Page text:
Gordon Campbell | Parliament TV | Parliament Today | News Video | Crime | Employers | Housing | Immigration | Legal | Local Govt. | Maori | Welfare | Unions | Youth | Search

 


Short time for contributing to workplace safety law change

18 March 2014

Employers protest short time for contributing to workplace safety law change

Allowing just three weeks to get to grips with the changes proposed to our workplace safety laws is unreasonable and unrealistic, the Employers and Manufacturers Association says.

"Employers are being given far too little time to make submissions on the 223 page Health and Safety Reform Bill," said Paul Jarvie, EMA's Manager of Workplace Safety.

"The Bill will change the way health and safety is managed for every workplace in the country but employers are being given until April 11th to read it all and understand what it means.

"Haste like this is perverse. It can only lead to a poor outcome.

"Many of the important Regulations for the new law are still being written which means employers are being asked to comment on things that haven't yet been made public and can't know about.

"Businesses won't have enough time to understand the implications for their workplaces, let alone prepare a submission or understand what they have to do get ready for the implementation date of April 2015.

"After all the time and money spent on a Royal Commission, the Task Force and other measures, the short timeframe for making submissions is selling New Zealand short.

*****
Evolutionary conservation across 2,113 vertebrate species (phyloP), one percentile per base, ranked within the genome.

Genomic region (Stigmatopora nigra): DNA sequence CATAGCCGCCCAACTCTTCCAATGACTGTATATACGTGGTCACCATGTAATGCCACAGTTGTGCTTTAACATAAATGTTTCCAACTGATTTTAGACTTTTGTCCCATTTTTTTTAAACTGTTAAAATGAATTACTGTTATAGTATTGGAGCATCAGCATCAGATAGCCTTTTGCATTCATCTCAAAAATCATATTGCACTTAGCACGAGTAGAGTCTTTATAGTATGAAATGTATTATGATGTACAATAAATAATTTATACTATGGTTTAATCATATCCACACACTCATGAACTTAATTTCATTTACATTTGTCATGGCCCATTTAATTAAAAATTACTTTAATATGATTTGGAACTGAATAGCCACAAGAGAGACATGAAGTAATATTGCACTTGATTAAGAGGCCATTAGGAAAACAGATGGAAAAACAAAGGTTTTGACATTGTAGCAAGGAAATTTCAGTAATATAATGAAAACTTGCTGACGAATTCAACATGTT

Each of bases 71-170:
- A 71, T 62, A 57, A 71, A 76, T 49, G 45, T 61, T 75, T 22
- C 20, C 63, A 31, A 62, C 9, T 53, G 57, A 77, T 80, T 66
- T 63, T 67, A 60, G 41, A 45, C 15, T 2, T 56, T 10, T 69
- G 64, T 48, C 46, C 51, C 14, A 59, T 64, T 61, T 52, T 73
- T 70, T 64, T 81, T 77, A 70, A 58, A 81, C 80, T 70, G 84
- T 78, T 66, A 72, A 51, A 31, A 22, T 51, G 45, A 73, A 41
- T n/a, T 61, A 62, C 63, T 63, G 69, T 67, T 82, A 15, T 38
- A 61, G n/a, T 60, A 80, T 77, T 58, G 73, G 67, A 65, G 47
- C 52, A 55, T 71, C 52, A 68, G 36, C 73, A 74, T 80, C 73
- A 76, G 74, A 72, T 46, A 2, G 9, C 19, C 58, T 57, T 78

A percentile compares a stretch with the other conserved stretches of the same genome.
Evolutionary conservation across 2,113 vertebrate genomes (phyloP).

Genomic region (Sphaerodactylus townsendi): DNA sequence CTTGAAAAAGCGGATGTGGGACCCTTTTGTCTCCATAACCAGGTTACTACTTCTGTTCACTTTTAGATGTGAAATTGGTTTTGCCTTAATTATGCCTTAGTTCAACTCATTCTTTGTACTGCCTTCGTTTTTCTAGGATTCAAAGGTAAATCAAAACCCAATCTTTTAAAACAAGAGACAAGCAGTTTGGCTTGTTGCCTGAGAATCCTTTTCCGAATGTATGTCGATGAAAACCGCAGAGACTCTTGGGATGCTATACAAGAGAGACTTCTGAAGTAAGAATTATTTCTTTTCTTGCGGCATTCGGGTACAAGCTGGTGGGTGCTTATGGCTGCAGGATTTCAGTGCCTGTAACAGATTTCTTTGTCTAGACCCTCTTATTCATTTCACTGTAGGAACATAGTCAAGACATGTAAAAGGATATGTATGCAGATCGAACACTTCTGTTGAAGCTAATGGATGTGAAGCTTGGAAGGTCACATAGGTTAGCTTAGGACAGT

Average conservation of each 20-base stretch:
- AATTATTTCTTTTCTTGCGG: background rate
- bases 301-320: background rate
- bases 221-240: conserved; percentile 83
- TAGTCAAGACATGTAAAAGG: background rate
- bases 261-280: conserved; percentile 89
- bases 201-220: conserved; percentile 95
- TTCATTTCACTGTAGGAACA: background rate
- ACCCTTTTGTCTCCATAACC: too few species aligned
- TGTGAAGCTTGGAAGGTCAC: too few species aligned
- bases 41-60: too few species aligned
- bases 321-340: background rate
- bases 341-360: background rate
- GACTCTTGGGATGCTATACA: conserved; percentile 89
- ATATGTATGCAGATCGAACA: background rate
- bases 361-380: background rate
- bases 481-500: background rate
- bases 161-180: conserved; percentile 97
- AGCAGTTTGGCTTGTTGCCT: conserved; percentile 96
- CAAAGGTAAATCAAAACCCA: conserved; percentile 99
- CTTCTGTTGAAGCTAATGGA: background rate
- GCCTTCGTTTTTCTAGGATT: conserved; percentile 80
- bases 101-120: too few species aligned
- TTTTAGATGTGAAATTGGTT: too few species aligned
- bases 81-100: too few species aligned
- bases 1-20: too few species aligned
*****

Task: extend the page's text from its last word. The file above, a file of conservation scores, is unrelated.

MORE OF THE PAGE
"The Task Force had 10 months to prepare their document followed by a submissions round. The Reform Bill resulting is also largely based on the Australian law though two states there have not agreed to it, and it is totally new to New Zealand.

"We need more time to consult with our members to ensure government produces a concise, workable, and acceptable new legal framework.

"It seems the haste is all about political expediency at the cost of due diligence and good governance.

"We are writing a formal letter to the Select Committee protesting the unreasonableness of the timeframe given the magnitude of the changes coming."

ENDS

© Scoop Media

 
 
 
 
 
Parliament Headlines | Politics Headlines | Regional Headlines

NZ Herald Link: Alleged Email From Hollywood Exec Claims PM In On Plan To Extradite Dotcom - Warner Brothers Issues Denial
Reaction: Labour | NZ First
From July - Background: Gordon Campbell On The Dotcom Emails

Gordon Campbell:
On The Glenn Greenwald Revelations

The problem with Key’s belated plea for trust – and with his claim that Kim Dotcom is the only person here disclosing information for political purposes – is that Key patently did not behave honestly last year when the GCSB legislation was being was going through Parliament.

For example: New Zealanders were never told that the GCSB was scoping out a system of mass surveillance, one that had got to the stage of power points and pdfs and a working relationship with the NSA to enable its implementation... More>>

LINK - The Intercept: New Zealand Launched Mass Surveillance Project While Publicly Denying It
The New Zealand spy agency, the Government Communications Security Bureau (GCSB), worked in 2012 and 2013 to implement a mass metadata surveillance system even as top government officials publicly insisted no such program was being planned and would not be legally permitted. More>>